Amazon Redshift Tips & Tricks: Top 10 Tips & Tricks for Using Amazon Redshift
By: Chun Wu
Last month’s webinar, Working with Redshift: Amazon’s Affordable MPP Analytic Database in the Cloud, was well received and sparked a lot of interest from viewers. Based on the feedback, interaction and questions received, Chun Wu was happy to create a more in depth level of Tips & Tricks for our Analytic Minute readers.
For those of you who may have missed last month’s webinar, you can see a replay of the training by following the link to the right.
Amazon Redshift is a fast, fully-managed, petabyte-scale data warehouse service that makes it simple and cost-effective to efficiently analyze all your data using your existing business intelligence tools. Redshift delivers fast query performance by using columnar storage technology to improve I/O efficiently and parallelizing queries across multiple nodes.
Below you will find 10 Tips & Tricks to help you get started working with Redshift and some sample copy commands that will help you while working with Redshift.
Below you will find 10 Tips & Tricks and some sample copy commands that will help you while working with Redshift.
10 Amazon Redshift Tips & Tricks:
|#||Tips & Tricks||Additional Comments|
|1.||Launch the Redshift cluster in the same AWS region as the S3 bucket to improve load performance of the COPY command.|
|2.||An encrypted Redshift cluster provides extra security but it also impacts performance. If possible, launch an encrypted cluster with Dense Compute (SSD) nodes||Encryption has no performance impact on Dense Compute (SSD) Redshift cluster but it adds 20% to Dense Storage (HDD) Redshift cluster. The SSD Redshift cluster runs at least 30% faster than the HDD Redshift cluster|
|3.||Choose the correct data distribution style to avoid data hot spot. The default is EVEN (round-robin) distribution which may not be the best choice depending on the size of tables being joined.||
Redshift distribution styles:
|4.||Collocate data from joined tables as much as possible to avoid data broadcasting||See Example 1 below for an illustration of data broadcasting|
|5.||Assign the appropriate sortkey for faster table scan||For example, sort the data by state for frequent geo/location analysis|
|6.||Take advantage of column compression to reduce storage space and to reduce amount of data read/scanned during query to improve performance||Compression can be applied manually when table is created or automatically using the COPY command|
|7.||Use a single COPY command to load multiple split data files to improve performance. DO NOT run multiple COPY commands at the same time||Issue:copy s3://my_bucket/data Do not issue:copy s3://my_bucket/data1copy s3://my_bucket/data2copy s3://my_bucket/data3|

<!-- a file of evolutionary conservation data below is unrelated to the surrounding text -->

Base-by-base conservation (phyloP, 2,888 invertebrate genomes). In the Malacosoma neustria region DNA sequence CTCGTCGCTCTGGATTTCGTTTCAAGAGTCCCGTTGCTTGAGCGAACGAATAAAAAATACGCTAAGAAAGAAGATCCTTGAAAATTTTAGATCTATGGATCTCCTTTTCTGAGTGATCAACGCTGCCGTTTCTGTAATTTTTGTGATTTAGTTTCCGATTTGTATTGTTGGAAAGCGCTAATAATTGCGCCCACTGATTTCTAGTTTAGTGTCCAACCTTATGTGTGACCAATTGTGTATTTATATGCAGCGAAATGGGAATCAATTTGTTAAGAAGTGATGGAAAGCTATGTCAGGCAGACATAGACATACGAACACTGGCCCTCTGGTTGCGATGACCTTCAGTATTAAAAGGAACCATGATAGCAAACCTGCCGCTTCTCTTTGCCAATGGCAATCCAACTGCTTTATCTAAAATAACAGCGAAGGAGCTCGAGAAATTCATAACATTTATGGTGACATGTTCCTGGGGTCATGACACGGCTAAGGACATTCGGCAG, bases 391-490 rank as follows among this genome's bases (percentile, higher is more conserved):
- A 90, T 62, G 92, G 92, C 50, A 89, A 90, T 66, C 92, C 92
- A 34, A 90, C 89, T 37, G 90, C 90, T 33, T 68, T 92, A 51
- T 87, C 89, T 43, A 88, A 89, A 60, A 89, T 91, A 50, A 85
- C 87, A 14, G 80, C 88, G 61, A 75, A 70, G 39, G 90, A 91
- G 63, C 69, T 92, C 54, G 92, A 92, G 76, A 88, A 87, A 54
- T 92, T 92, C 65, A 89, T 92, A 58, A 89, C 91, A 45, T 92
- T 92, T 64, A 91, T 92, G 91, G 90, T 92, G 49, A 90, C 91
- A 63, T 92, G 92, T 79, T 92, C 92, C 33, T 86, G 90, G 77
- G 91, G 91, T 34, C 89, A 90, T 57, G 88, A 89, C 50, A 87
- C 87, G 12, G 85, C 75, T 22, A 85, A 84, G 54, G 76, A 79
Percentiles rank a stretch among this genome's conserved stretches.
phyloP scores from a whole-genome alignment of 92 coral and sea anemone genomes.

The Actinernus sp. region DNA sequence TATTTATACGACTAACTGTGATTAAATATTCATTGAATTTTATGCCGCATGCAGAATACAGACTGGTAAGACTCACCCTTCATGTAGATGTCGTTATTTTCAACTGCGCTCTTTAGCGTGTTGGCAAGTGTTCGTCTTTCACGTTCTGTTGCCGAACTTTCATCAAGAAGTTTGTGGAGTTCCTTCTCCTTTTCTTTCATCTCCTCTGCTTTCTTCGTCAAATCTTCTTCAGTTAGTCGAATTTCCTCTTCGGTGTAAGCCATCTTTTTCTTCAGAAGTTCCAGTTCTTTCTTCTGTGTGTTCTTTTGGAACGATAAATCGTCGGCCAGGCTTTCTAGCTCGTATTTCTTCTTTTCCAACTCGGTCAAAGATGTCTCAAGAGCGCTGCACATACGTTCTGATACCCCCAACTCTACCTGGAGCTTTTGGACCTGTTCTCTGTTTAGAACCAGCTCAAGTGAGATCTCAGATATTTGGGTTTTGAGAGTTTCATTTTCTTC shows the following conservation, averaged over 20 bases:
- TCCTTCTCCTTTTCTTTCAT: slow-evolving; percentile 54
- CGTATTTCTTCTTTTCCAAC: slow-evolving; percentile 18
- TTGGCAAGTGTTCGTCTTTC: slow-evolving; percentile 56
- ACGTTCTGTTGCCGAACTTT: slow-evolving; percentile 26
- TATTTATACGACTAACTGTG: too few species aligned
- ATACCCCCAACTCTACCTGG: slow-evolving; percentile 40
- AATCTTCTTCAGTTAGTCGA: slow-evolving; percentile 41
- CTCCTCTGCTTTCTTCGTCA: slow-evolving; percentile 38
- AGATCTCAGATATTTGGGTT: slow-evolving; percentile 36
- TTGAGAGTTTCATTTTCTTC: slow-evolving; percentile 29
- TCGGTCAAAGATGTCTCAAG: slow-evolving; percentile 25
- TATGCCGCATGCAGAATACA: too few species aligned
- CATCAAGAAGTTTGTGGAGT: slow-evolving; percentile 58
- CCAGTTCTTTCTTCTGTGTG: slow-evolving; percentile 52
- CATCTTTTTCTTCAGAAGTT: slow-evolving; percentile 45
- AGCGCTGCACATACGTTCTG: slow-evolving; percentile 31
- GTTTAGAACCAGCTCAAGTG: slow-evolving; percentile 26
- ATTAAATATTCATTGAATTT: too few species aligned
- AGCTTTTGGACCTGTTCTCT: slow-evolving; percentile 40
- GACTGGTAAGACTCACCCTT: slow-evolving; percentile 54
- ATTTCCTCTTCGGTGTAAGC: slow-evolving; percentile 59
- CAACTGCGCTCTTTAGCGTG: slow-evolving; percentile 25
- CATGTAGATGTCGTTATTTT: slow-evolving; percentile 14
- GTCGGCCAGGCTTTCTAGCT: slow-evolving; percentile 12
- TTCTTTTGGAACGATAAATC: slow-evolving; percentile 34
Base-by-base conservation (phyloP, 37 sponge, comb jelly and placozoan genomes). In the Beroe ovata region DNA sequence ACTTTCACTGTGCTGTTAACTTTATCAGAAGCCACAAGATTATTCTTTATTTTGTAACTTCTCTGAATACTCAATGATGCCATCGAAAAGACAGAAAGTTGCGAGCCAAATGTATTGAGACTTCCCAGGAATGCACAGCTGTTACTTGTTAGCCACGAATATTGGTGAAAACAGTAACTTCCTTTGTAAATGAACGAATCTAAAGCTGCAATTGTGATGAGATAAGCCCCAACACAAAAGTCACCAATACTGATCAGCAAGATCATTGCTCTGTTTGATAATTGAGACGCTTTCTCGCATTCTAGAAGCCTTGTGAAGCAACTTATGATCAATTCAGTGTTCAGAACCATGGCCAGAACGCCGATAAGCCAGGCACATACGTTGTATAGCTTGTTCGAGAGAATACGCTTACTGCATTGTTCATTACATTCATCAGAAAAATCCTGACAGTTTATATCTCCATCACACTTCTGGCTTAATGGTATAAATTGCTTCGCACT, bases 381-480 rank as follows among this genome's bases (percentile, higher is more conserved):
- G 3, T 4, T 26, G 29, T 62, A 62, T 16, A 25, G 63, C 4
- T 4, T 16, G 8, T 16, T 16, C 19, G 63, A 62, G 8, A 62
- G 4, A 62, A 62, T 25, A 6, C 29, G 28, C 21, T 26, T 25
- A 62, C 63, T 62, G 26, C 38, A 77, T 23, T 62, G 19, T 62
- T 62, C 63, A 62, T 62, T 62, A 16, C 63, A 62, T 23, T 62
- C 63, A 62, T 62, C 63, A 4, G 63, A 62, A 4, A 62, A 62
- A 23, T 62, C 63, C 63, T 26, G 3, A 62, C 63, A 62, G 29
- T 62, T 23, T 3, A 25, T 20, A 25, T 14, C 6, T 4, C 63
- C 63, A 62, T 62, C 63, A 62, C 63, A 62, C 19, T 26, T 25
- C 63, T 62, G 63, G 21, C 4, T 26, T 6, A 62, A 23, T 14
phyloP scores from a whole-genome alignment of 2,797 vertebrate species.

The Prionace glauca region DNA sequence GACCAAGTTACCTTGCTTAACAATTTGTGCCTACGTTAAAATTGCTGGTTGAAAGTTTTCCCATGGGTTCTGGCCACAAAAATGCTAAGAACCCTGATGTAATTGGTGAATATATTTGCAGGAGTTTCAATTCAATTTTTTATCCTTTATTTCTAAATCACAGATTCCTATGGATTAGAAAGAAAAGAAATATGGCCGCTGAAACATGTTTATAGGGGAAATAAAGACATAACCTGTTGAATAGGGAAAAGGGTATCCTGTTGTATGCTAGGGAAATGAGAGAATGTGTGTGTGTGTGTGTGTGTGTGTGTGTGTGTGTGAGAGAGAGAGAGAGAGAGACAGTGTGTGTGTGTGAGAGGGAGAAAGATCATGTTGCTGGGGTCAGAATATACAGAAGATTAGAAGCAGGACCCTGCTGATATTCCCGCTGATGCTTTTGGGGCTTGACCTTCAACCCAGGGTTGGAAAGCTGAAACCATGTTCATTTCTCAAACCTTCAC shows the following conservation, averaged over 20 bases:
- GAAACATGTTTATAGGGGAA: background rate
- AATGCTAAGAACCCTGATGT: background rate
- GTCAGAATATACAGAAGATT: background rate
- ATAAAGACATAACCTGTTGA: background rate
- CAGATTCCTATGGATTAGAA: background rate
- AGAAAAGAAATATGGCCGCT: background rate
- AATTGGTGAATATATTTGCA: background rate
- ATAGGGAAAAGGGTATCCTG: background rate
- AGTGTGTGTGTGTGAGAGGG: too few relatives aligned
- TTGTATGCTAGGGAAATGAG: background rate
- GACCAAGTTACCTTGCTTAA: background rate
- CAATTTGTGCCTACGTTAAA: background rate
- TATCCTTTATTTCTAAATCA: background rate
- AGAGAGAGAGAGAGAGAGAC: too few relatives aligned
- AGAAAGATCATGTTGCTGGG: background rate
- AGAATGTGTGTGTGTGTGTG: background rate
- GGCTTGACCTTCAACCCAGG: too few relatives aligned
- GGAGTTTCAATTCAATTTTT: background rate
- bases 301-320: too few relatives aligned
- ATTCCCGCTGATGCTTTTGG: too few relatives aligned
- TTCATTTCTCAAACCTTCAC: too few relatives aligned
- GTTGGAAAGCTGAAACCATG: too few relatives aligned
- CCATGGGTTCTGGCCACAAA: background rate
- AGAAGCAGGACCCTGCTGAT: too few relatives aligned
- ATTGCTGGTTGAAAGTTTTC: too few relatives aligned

|8.||Use a manifest or control file to ensure all data files will be processed||
See Example 2 below for a complete COPY command example
|9.||Run the COPY command with the noload option for a preload check||See Example 2 below for a complete COPY command example|
Redshift doesn’t have a merge or upsert command. Two alternatives:
|See Example 3 below for a sample pseudo codes for method #2|
Amazon Redshift Example 1: Data Broadcasting
Amazon Redshift Example 2: A sample COPY command
-- S3 location is a prefix
-- s3://my_bucket/data = s3://my_bucket/data*
-- specify the incoming date and timestamp format
dateformat as 'YYYYMMDD'
timeformat as 'YYYY-MM-DD HH:MI:SS‘
-- replace invalid characters
acceptinvchars as '^'
-- specify the compression method used if any
-- run a test load but don’t actually load the data
-- specify the manifest file name
-- if the manifest option is used, the data file name will be replaced by the manifest file name
Amazon Redshift Example 3: Merge sample pseudo codes
-- load the data into the staging table
-- update the target table with new values from the staging table
update tab_tgt tgt set col1 = stg.col1
from tab_stg stg
-- explicit join on the primary key and distribution key
where tgt.pkey = stg.pkey and tgt.dkey = stg.dkey
-- insert the new rows
insert into tab_tgt
select … from tab_stg
from tab_stg stg left join tab_tgt tgt
on stg.pkey = tgt.pkey and stg.dkey = tgt.dkey
where tgt.pkey is null
We hope you’ve enjoyed the added Tips & Tricks for working with Amazon’s Redshift and trust that it will make your next data warehouse implementation more efficient. We appreciate Steve Dine & Chun Wu for putting together the advanced Tips & Tricks list. Feel free to contact us for additional tips and tricks for working with Amazon Redshift.
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